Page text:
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The 16th “1_WALL” Photography Competition Grand Prize Winner

Kenji Chiga Exhibition: “Suppressed Voice”

  • DATES : Tue. January 30 - Fri. February 16, 2018
  • HOURS : 11:00a.m. - 7:00p.m.
  • Closed Sundays and Holidays. Admission free.

Kenji Chiga won the 16th “1_WALL” Photography Competition with “Bird, Night, and then,” his work focused on the choices and possibilities for staying alive open to young boys who have lost their hopes and dreams in India, a country where academic credentials mean everything, because they are on the wrong end of the caste hierarchy. The judges praised Chiga highly for the way he probed a new documentary form different from all previous photojournalistic methods.

Chiga studies the literature dealing with the issues faced by the people he meets in India, and photographs while carrying out his local investigations. Although he is addressing social issues, Chiga believes that photographing realities isn’t the only way to get close to these issues; instead, he reconstructs reality while weaving together a fictional story to convey what lies more at the core of the issues at hand. Through his photographs and the story they tell, he attempts to convey political and social background, the structure of people’s feelings, and at times attendant irrationalities—not knowing where the correct answer lies, and even feeling no need to seek after the correct answer.

This exhibition will showcase a new series of photographs taken by Chiga in India after he won the Grand Prize last year. Dealing with the theme of child labor in India, the story Chiga’s photos tell is of a young boy who, forced to leave school and go to work, disappears—and is ultimately found.

On February 7 (Wed), Kenji Chiga will participate in a Talk Event together with art director Atsuki Kikuchi.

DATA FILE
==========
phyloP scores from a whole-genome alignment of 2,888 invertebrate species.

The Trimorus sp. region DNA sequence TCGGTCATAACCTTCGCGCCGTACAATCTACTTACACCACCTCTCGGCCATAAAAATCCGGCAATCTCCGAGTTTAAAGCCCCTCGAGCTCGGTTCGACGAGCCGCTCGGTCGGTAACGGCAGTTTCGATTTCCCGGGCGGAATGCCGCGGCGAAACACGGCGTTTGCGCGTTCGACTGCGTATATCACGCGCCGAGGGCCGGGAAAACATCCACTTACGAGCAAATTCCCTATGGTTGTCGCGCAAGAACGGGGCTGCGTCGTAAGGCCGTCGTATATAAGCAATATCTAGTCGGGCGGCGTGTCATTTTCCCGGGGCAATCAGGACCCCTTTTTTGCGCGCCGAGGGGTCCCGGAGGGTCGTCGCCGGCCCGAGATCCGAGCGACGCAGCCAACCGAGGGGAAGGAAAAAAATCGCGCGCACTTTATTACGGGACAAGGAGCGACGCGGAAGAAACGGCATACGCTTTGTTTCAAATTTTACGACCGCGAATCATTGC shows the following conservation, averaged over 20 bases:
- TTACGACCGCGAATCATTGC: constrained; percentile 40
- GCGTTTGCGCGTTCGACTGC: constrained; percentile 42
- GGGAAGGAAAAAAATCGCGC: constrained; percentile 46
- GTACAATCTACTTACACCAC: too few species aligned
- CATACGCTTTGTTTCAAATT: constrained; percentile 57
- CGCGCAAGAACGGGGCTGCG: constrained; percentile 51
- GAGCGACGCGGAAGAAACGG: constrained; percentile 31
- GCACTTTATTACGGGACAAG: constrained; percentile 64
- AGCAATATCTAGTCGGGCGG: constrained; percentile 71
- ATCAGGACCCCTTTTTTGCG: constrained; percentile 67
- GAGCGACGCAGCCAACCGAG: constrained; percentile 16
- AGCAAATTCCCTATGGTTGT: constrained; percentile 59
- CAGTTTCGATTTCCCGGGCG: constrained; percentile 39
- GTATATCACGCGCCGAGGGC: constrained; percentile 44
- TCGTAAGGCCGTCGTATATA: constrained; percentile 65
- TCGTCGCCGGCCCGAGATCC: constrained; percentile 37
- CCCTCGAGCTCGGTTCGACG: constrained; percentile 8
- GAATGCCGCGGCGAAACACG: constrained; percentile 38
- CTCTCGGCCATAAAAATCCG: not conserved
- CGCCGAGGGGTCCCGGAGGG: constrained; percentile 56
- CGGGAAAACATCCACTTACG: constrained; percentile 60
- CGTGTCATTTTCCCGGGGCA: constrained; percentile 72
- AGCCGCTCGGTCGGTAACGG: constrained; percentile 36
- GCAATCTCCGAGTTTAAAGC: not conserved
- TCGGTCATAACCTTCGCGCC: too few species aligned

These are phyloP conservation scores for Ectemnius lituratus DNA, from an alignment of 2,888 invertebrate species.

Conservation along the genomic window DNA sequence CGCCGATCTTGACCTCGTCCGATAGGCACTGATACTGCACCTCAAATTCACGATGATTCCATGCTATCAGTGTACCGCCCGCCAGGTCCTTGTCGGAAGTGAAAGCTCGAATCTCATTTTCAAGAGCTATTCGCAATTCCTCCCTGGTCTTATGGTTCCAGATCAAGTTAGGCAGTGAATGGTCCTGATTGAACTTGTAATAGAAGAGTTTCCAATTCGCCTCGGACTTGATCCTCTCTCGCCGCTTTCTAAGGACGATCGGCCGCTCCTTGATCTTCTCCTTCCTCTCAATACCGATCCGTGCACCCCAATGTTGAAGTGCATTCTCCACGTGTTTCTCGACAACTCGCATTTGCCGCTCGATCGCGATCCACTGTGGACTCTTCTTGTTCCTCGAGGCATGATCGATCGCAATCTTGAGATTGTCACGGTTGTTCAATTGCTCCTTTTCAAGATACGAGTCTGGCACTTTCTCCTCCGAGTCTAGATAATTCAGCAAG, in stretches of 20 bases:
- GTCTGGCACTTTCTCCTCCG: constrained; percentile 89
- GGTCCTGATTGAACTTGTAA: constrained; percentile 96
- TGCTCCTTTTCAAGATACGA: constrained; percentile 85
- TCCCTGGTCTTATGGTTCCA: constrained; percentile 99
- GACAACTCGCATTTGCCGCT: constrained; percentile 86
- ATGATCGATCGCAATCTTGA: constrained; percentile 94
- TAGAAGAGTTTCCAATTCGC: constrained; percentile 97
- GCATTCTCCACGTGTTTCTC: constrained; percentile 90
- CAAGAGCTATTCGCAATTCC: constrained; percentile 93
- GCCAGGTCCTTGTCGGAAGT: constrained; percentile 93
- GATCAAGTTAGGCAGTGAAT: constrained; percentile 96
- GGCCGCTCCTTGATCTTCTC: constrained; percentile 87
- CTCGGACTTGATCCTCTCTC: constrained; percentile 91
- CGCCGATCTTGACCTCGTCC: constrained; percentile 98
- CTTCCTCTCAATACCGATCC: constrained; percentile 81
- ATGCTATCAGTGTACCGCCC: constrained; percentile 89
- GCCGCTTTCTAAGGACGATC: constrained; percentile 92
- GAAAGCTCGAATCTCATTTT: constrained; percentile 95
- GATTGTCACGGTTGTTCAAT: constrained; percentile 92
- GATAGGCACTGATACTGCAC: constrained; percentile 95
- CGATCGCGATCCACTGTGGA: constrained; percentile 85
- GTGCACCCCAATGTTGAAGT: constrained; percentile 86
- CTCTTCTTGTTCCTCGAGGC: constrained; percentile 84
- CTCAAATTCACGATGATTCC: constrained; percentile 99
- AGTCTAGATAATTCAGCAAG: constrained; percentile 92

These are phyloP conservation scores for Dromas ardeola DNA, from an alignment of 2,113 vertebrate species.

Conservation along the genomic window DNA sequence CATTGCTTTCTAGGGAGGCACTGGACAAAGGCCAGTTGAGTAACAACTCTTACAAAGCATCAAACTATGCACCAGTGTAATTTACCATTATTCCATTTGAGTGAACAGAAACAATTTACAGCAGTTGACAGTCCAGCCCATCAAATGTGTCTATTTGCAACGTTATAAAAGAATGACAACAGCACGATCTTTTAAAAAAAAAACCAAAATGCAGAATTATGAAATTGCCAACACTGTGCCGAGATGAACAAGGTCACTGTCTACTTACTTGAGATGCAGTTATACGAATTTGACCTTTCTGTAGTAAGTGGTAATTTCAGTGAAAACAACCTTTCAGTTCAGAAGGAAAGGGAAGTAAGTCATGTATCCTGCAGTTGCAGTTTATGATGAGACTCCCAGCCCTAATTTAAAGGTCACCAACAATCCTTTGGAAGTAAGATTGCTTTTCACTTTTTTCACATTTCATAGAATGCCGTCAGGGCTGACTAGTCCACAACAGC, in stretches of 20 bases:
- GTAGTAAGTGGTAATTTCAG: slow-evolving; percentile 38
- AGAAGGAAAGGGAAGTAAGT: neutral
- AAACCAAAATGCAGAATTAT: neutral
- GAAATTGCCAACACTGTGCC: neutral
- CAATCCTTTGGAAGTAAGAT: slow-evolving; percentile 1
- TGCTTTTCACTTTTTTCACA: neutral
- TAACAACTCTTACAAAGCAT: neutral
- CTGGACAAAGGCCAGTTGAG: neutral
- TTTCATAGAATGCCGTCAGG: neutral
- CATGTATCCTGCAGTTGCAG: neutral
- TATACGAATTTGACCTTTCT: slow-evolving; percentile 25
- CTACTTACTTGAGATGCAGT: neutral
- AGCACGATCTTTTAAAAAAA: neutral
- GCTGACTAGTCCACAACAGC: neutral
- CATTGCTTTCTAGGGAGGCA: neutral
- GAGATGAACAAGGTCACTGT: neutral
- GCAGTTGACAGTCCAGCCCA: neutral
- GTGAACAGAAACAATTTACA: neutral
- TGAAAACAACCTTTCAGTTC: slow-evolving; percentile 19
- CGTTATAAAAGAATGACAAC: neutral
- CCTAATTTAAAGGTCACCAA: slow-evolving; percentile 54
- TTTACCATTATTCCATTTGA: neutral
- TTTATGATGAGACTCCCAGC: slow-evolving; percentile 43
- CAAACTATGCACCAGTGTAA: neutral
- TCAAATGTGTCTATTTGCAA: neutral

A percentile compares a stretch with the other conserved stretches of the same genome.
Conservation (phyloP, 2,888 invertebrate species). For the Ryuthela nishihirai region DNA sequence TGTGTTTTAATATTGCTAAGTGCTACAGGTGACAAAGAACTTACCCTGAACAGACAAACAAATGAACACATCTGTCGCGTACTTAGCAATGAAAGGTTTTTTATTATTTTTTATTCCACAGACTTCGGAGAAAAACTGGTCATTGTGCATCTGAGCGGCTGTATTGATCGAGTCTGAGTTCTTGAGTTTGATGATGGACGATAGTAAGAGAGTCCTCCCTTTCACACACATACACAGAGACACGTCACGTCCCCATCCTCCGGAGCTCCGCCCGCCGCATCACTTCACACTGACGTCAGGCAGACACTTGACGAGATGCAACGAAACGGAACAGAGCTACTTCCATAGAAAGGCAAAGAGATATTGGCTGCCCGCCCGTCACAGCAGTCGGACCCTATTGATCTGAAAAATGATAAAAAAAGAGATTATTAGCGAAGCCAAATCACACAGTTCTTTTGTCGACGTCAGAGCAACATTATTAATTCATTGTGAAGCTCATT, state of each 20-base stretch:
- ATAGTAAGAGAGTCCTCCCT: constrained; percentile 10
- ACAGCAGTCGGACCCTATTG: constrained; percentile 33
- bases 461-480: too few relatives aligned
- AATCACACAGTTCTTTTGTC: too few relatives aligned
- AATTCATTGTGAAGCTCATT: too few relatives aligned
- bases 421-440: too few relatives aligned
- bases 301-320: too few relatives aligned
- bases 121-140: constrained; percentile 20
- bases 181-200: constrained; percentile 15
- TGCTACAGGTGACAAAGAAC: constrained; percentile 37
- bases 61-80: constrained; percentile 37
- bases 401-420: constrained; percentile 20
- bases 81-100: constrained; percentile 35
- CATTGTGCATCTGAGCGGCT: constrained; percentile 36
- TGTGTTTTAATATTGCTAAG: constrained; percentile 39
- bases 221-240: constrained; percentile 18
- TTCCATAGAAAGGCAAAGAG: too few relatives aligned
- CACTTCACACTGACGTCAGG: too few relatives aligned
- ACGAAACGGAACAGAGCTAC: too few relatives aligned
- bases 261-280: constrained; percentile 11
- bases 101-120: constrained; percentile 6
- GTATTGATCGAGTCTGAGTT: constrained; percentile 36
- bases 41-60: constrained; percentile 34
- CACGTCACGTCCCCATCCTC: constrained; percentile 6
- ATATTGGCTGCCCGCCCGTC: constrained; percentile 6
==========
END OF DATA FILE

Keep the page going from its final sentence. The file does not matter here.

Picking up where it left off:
Kenji Chiga
Born in 1982, in Shiga Prefecture. Graduated from Osaka University. After graduation, he moved to Tokyo to work as an assistant to a fashion photographer. Subsequently he participated in various workshops and mastered how to create works with a documentary touch.

2017  Shortlisted for the Kassel Dummy Award, with “happn” and “Bird, Night, and then”
2017  Grand Prize in the 16th “1_WALL” Photography Competition
2016  Four works selected for inclusion in the Kiyosato Museum of Photographic Arts’ “Young Portfolio”
2016  Honorary Mention for the Life Framer “HUMANS OF THE WORLD” award
2016  Bronze Prize in the Book Documentary Category at the Tokyo International Foto Awards
2014  Selected for inclusion in the Photography Category of the Japan Advertising Photographers’ Association (APA) Awards

Message from the Artist
In October 2016, a young boy disappeared from school.

In India, a country said to have 4 million, or by some accounts more than 8 million, child laborers, in July 2016 the Child Labor (Prohibition and Regulation) Act was amended to prohibit, in principle, labor by children under the age of 14. But my friend, who is now 16, lies outside that regulation and was forced to get work as a migrant laborer. He ended up working in a cloth shop in a city in southern India.

Before setting out on his journey to work in a place 1,500 kilometers from his home, he thought about what he should take with him, and he chose an English textbook. From the look on his face as he talks about his situation in life and the way he works without voicing any dissatisfaction, I felt I was looking at one person giving his best shot at his job, but within whom there was another person on the verge of vanishing.

Kenji Chiga

Message from One of the Judges
These days, the power of photography to convey a message is coming into focus again. Although photographs undeniably are weak in terms of speedy reporting and scope of distribution, photography is a medium that is very suited to tracing in detail a specific event that takes place within a small community. Kenji Chiga is a standard-bearer of this “new photojournalism.” Looking at the photographs he has created in India, it is clear that here, little by little, is the nascent form of a new grammar of visual expression—a form burgeoning to become a structure that is soft and yet powerfully convincing.

Kotaro Iizawa (photo critic)

Organizer: Guardian Garden